The American Council of Teachers of Russian is pleased to announce the 2021 National Post-Secondary Russian Essay Contest! Registration for the contest is open now. Deadline for registration for the 2021 Contest is Feb. 8th. NO LATE REGISTRATIONS WILL BE ACCEPTED! The contest should be held from February 15th to the 25th, and all essays must be submitted by Feb. 28th.

Please note that, barring any COVID-related setbacks, we hope to announce the essay contest results by mid-April. For more registration details and more information about the administration of the contest this year, please visit the ACTR website.

CFP: “The Unknown Nineteenth Century” Russian Literature Journal

Deadline: March 15, 2021

The purpose of this special issue on the “unknown nineteenth century” is to collect and highlight new research on less-studied authors, and to encourage the creation of more venues for work on a broader, more diverse, and less predictable nineteenth century. We conceive of this as a project for literary scholarship. Historians have done much to expand the social, cultural, economic, and geographic breadth of nineteenth-century Russian studies, but literary studies, with some prominent exceptions, has tended to remain locked into discussions of major canonical figures. We hope that this special issue will contribute to closing that gap. We welcome proposals for articles focused on specific writers in Russian, as well as other languages of the Russian Empire, and studies of groups of authors and of issues in the broader literary culture of the Russian Empire in the nineteenth century. Because the center of gravity for the canon of authors we now study is realism and the latter half of the nineteenth century, this issue will generally focus on the realist period (roughly, 1835-1905), but we are open to studies of literary works in all genres—novel, play, poem, feuilleton.

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CFP: Transcultural Influences in Soviet and Russian Animation

Extended Deadline: February 15, 2021

The call for papers for the edited collection “Transcultural Influences in Soviet and Russian Animation, 1917-2020” has an extended deadline of February 15, 2020. If you know anyone who is working on Soviet or Russian animation, please encourage them to submit an abstract to Sabina Amanbayeva and Irina Karlsohn. We have an interested publisher, and we want to hear from more specialists.

List of topics for the collection: 

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CFP: Cluster on Contagion and Conflagration

Deadline: February 1, 2021

Narratives of contagion and sickness offer an effective prism for the exploration and analysis of mechanisms through which our fears of contamination are turned into practices of othering, so familiar from our current daily lives. Literary encounters with deadly pathogens also offer us a chance to ponder posthumanist and environmental concerns: as the virus challenges anthropocentrism (i.e., human supremacy, exceptionalism, and control), humans are forced to renegotiate their relationships with their nonhuman others as well as to consider the role of chance and contingency in human life. The cluster of articles will make a sustained scholarly effort to examine outbreak narratives and metaphors of infection and understand the cultural politics of contagion in Russia and Eastern Europe. Comparativist perspectives are welcome.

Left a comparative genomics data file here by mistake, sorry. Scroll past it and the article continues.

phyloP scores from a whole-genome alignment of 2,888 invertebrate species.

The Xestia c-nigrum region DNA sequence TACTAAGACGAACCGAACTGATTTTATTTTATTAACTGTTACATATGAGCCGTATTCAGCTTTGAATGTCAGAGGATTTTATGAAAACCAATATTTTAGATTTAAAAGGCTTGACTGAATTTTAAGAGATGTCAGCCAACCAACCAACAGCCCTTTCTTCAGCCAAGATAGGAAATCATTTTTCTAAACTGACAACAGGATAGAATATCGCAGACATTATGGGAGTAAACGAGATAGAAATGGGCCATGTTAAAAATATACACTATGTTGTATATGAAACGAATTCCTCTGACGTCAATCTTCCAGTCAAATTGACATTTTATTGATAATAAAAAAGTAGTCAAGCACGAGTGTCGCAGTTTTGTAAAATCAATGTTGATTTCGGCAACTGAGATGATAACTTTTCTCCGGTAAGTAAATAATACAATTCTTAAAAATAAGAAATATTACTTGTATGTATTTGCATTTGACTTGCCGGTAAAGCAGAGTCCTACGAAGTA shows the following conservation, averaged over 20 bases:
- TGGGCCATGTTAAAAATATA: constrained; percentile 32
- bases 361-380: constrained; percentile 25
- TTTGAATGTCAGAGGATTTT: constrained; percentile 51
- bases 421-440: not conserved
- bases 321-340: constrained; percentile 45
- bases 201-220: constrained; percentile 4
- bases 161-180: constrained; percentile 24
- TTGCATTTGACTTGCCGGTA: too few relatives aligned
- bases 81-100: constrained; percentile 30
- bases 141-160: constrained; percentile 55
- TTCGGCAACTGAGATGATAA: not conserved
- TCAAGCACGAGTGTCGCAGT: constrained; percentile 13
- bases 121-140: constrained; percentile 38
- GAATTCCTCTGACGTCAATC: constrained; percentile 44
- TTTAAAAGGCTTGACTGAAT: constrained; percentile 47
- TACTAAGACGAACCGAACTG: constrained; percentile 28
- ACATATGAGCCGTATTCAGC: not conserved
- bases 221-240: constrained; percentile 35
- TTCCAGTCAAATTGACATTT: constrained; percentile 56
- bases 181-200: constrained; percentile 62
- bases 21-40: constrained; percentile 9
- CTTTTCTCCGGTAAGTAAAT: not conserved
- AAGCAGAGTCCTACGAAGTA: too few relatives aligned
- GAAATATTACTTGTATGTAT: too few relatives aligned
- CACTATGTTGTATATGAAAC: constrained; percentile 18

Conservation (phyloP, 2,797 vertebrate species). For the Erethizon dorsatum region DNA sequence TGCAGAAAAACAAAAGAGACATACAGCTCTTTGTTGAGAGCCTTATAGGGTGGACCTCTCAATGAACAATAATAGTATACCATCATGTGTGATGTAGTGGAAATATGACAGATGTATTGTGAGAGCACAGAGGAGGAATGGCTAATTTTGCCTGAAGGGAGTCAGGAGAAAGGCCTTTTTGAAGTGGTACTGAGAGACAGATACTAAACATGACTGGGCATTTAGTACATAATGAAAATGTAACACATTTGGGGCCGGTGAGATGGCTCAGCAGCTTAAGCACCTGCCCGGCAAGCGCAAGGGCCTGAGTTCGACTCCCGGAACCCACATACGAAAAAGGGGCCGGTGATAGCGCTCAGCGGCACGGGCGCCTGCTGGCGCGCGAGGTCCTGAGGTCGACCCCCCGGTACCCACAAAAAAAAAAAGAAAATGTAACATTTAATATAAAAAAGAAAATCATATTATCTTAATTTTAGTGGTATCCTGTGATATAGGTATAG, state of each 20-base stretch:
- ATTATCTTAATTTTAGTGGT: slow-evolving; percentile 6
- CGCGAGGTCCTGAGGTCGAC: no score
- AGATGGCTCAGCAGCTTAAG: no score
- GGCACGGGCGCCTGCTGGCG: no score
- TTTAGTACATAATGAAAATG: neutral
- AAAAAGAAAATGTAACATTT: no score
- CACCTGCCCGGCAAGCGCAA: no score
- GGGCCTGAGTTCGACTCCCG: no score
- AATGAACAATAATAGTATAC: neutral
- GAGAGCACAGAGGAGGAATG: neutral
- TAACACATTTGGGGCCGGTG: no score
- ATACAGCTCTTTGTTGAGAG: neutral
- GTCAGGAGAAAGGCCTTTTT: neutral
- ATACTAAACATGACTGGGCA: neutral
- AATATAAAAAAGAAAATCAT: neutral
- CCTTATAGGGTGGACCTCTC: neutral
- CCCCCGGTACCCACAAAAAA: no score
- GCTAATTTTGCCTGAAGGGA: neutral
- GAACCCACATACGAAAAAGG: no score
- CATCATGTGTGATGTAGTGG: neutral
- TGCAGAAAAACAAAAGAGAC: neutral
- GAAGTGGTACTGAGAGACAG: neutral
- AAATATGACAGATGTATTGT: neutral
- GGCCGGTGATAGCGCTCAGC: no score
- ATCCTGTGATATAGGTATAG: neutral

Abstract length: 300 words

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CFP: Cultural Biopolitics in Modern Russia

Deadline: January 15, 2021

Proposals are invited for a special issue of Russian Literature dedicated to Cultural Biopolitics in Modern Russia. The term “biopolitics” was coined by Michel Foucault to describe a historical shift that took place in the 17th and 18th centuries, when an earlier concept of sovereignty, grounded in the power to decide when “to take life or let live,” was replaced by one determined by the state’s power “to foster life or disallow it to the point of death.” With the emergence of liberal democracy and modern capitalism, new forms of governmentality appeared that centered on the administration of bodies at the level of the population. From government funded programs to increase birth rates to prohibitions on smoking, euthanasia, and certain kinds of sexual behavior, natural life began to be included in the calculations of the state. Sovereign power increasingly became identified with the management of life. Politics assumed the form of biopolitics.